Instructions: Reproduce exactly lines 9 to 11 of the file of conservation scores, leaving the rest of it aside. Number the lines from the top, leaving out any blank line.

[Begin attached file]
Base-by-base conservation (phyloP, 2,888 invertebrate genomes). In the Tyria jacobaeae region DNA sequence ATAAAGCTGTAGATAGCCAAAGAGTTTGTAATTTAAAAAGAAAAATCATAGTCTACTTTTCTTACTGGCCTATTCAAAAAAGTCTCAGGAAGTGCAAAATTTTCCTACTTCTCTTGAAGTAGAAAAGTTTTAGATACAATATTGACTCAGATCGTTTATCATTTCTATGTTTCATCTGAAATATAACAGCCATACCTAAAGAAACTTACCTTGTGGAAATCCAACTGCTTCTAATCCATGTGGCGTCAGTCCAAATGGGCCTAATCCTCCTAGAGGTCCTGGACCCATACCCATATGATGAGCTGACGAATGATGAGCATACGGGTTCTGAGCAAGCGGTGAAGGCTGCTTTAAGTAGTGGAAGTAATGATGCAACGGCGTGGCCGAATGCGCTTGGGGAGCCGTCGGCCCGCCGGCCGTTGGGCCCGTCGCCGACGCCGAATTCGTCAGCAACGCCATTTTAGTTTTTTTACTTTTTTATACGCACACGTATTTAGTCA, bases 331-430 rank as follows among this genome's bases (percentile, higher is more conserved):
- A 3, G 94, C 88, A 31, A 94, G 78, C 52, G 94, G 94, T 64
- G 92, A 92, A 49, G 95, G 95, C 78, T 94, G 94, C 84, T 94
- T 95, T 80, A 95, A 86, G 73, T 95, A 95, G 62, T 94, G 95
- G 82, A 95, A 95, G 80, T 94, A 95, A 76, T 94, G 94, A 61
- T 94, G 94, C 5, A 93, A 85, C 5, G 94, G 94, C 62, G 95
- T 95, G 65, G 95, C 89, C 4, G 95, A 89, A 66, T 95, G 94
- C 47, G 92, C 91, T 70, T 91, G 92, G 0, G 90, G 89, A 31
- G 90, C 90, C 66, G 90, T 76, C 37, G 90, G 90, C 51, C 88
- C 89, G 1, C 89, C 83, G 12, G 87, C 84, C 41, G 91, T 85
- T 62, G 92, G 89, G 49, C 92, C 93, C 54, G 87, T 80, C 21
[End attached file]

- G 90, C 90, C 66, G 90, T 76, C 37, G 90, G 90, C 51, C 88
- C 89, G 1, C 89, C 83, G 12, G 87, C 84, C 41, G 91, T 85
- T 62, G 92, G 89, G 49, C 92, C 93, C 54, G 87, T 80, C 21